Invisible Russian cyberweapon stalked US and Ukraine since 2005, new research reveals
Sophisticated 'Snake' malware discovered
The mysterious ‘Uroburos’ cyberweapon named last week in Germany has been stalking its victims since as far back as 2005 and large enterprises and governments need to pay urgent attention to the threat it poses, UK security firm BAE Systems has urged.
German firm G Data’s recent analysis dubbed it ‘Uroburos’ while it is also known to some security firms as 'Turla'. BAE Systems’ Applied Intelligence division, which today published its own research, prefers the catchier ‘Snake’ but under any name the picture is alarming.
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According to BAE Systems, It now transpires that Snake has been slithering silently around networks in the US and its NATO allies and former Soviet states for almost a decade, stealing data, getting ever more complex and modular and remaining almost invisible.
To be clear, this isn’t any old malware. Snake is just too long-lived, too targeted, too sophisticated, too evasive, too innovative. It appears to be on par with any of the complex cyberweapons attributed to the US such as Flame, first analysed by Kaspersky Lab in 2012.
After several months of research, the UK firm takes what we know a lot further, offering for the first time some objective data on targets. Culling data from malware research sites (i.e. those to which suspected malware samples are submitted for inspection), it has been spotted 32 times in the Ukraine since 2010, 11 times in Lithuania, 4 times in the UK, and a handful of times altogether from the US, Belgium, Georgia, Romania, Hungary and Italy.
These are very small numbers but BAE Systems believes that on past experience they are highly indicative. While they represent a tiny fraction of the number of infections that will have occurred in these countries and beyond, they can be used to reliably infer that Snake has been aimed at Western and Western-aligned countries pretty much exclusively.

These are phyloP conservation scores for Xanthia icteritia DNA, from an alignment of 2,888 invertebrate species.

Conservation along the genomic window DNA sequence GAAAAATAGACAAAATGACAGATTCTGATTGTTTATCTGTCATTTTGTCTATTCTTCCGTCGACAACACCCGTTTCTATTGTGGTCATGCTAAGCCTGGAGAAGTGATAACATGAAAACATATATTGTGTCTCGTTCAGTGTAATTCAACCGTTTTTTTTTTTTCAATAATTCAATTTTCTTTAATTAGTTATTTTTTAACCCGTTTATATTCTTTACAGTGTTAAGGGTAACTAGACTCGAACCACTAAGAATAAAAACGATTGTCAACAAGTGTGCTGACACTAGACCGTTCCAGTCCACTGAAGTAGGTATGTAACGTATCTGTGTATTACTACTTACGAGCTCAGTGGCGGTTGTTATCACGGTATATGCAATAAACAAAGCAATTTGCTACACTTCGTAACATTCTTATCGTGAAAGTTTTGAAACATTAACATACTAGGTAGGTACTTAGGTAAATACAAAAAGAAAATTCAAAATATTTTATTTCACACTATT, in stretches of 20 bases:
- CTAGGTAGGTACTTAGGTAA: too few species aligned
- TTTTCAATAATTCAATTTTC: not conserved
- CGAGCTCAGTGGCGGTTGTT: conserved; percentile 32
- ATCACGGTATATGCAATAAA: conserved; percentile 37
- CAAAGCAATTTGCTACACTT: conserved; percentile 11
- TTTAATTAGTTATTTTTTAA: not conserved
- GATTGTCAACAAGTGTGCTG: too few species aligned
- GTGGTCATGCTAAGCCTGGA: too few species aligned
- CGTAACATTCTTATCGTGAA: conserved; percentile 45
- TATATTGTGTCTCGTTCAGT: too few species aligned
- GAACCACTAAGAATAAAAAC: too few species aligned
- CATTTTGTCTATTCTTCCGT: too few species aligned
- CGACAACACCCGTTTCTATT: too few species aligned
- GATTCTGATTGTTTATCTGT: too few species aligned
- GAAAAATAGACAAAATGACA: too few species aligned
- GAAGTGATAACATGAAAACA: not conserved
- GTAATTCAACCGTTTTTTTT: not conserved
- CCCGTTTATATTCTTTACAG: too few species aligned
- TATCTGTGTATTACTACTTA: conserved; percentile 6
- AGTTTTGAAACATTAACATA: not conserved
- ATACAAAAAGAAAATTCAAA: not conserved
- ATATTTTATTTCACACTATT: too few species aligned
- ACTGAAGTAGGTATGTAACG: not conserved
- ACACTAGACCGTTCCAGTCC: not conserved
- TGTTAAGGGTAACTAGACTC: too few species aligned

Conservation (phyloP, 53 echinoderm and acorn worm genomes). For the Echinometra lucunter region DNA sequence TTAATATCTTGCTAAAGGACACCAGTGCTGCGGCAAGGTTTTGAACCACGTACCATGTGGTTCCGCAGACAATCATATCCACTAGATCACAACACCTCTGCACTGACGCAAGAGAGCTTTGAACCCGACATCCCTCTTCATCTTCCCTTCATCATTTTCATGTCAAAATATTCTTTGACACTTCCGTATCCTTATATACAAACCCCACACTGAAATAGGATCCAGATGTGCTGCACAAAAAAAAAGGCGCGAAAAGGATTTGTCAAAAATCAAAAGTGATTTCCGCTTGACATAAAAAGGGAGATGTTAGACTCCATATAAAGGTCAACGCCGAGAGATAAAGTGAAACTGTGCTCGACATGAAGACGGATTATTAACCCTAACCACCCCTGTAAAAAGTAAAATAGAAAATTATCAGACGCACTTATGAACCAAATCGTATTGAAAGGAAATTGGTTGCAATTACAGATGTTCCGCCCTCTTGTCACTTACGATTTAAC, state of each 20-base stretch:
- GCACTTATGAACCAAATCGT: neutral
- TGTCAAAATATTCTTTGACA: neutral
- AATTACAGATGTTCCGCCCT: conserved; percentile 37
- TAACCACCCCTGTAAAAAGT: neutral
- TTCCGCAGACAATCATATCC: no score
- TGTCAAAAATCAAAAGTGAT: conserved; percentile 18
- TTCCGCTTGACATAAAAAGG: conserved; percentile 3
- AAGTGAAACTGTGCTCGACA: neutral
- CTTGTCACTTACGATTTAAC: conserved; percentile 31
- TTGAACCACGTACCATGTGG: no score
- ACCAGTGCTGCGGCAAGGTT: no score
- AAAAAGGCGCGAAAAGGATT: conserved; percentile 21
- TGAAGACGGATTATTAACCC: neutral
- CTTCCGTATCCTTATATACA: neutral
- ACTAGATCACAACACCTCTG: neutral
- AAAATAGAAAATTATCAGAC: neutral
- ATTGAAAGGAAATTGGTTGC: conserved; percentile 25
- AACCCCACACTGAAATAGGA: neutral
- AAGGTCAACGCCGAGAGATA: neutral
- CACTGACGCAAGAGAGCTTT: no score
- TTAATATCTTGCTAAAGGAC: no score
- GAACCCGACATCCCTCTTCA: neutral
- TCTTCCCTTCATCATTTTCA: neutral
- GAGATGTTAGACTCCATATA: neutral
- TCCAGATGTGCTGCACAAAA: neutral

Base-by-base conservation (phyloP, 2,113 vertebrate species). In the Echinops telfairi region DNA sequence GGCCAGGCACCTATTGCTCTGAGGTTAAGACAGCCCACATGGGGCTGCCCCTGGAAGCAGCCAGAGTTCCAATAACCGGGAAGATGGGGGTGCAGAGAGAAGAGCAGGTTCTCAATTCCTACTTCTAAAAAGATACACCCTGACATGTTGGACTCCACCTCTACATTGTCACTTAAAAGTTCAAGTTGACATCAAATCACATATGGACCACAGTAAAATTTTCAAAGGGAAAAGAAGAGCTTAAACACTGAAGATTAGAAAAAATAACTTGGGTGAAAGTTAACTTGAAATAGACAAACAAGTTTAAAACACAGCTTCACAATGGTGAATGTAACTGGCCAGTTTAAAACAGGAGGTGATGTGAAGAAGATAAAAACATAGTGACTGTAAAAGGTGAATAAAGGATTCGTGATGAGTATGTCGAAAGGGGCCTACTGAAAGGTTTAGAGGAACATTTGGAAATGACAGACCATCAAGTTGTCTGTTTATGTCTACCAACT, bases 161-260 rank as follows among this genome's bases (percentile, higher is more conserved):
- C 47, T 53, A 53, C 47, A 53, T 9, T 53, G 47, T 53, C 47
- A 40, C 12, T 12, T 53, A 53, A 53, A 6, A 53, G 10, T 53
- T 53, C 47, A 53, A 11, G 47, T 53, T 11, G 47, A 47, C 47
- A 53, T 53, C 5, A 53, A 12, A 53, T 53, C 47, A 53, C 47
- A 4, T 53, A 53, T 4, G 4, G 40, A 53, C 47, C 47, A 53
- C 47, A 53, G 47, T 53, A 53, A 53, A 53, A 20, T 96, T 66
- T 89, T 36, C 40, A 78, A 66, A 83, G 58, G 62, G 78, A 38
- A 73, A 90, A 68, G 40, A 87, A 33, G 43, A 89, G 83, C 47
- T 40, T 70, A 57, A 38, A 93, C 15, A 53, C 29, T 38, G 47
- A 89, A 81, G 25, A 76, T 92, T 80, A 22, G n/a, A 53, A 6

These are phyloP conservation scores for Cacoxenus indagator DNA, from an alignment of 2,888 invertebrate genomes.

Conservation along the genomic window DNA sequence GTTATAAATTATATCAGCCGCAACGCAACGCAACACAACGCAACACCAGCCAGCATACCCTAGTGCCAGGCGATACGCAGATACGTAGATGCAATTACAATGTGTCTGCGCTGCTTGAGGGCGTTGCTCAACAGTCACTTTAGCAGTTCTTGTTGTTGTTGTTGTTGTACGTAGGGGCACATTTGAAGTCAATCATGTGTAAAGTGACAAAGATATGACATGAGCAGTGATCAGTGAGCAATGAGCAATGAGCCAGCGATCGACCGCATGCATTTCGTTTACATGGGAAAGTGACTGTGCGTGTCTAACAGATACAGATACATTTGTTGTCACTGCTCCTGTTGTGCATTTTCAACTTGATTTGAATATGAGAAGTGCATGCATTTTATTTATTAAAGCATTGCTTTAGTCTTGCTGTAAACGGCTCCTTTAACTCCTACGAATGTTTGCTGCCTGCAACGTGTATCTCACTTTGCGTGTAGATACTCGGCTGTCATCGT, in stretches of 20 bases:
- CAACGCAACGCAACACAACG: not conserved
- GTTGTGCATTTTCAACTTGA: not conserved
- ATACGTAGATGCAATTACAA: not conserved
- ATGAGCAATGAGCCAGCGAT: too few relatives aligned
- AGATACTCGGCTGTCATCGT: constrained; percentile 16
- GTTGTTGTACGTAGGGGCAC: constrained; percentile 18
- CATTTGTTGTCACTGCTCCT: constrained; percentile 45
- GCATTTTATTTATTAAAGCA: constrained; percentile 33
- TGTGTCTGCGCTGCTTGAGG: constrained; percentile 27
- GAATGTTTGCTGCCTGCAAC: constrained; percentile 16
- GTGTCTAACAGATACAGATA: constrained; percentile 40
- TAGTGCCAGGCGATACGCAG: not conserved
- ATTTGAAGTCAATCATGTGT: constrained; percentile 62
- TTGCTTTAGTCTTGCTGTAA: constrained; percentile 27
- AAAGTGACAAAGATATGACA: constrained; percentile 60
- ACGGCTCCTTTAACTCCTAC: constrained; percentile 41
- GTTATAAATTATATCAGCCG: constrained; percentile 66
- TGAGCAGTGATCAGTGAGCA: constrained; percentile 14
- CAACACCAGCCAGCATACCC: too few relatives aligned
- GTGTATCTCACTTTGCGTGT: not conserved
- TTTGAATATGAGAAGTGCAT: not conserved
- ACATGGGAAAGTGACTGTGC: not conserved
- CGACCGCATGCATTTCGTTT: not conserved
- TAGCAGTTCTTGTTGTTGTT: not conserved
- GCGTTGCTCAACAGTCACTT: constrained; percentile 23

In a week Russia planted boots on the ground in the Crimean region of the Ukraine, this is an unfortunate coincidence because while BAE Systems refused to name the state as the culprit, G Data and others are convinced that the links are suspicious.
Hints of the malware’s provenance have surfaced from time to time. In 2008, the US Department of Defense (DoD) reported that something called, Agent.btz had attacked its systems, an incident later attributed on more than one occasion to the Russian state without further elaboration.
Beyond that the evidence becomes circumstantial. If we assume that Agent.btz was probably an early variant of Snake, the malware also contains other clues; compile times show a time offset of UTC+4 hours while Russian references have been found in the code. Ergo, because this is clearly not commercial malware and would have required large development resources, Snake was made by a government beginning with ‘R’.
“The element of attribution is always difficult,” BAE Systems Applied Intelligence cybersecurity managing director David Garfield told Techworld. “It turns into conjecture and it would be dangerous to make too many guesses.”
“But this is a call to arms. [This malware] is high complex. It has all the elements of an espionage toolkit. It is highly serious.”
Interestingly – perhaps uniquely that we know of – the firm has already informed governments, policy makers and national CERTs of its findings in advance of publishing its research, he said.
He expected that there had been, indeed still were, numerous variants inside target networks, something that would make remediation complex and time-consuming.
Whether called Uroburos, Snake or Turla (the latter being the 32-bit rootkit), it is also possible that what security firms have been seeing since 2010 is actually several inter-related cyber-weapons from the same program, hence the confusion over variants. In that interpretation, Snake isn't a cyberweapon so much as a stable of espionage tools in the same way that Stuxnet was part of a larger arsenal.
BAE Systems does reveal one or two interesting snippets about the people who made Snake; compile times show they work Monday-Friday, only rarely putting out a variant at the weekend. That sounds mildly reassuring; professional cybercriminals are not mindless robots and are paid to do the job just like the rest of us.
“What this research once more demonstrates is how organised and well-funded adversaries are using highly sophisticated tools and techniques to target legitimate organisations on a massive scale,” said BAE Systems Applied Intelligence managing director, Martin Sutherland.
“Although there has been some awareness of the Snake malware for some years, until now the full scale of its capabilities could not be revealed, and the threat it presents is clearly something that needs to be taken much more seriously.”
Separately, G Data has updated its earlier analysis of Snake/Uroburos, noting the rootkit module’s use of a vulnerability (CVE-2008-3431) to bypass Microsoft’s Driver Signature Enforcement systems on 64-bit versions of Windows from Vista onwards, basically a way to fool the OS into thinking it is running in developer mode. This bypass is not brand new but it still unusual.